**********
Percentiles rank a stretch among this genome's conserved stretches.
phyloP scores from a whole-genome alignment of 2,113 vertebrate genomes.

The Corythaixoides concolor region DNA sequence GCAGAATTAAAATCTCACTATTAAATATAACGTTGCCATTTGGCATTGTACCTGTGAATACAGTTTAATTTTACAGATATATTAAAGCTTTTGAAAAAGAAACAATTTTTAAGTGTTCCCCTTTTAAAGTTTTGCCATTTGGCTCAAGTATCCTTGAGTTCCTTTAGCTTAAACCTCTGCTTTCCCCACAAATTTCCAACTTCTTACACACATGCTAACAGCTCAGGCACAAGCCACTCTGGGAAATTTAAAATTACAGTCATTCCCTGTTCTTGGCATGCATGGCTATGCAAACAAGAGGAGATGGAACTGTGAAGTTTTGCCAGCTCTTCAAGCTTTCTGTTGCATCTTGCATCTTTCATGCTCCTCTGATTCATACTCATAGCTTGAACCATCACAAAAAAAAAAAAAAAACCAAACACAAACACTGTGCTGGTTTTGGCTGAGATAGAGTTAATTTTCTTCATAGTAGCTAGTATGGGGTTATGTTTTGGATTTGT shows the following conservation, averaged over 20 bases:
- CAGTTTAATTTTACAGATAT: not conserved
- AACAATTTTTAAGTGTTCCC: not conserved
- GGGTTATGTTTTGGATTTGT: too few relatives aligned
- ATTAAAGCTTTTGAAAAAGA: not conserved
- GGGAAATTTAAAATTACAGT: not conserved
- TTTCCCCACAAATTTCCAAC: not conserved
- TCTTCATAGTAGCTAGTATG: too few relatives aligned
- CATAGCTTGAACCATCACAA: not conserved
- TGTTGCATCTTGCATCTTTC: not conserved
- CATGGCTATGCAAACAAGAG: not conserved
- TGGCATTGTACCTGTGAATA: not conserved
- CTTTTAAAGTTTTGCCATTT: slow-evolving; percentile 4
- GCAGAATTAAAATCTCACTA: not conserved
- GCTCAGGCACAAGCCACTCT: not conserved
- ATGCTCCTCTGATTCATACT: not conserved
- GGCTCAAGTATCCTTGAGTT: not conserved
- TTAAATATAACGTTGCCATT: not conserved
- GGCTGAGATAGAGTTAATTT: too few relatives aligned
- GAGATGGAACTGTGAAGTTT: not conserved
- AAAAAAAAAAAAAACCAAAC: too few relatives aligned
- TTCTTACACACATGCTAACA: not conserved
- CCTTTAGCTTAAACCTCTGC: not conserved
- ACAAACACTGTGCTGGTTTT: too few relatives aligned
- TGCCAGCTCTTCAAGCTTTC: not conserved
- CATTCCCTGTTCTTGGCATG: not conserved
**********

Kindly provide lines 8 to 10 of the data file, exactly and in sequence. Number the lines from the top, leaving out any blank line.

- GGGAAATTTAAAATTACAGT: not conserved
- TTTCCCCACAAATTTCCAAC: not conserved
- TCTTCATAGTAGCTAGTATG: too few relatives aligned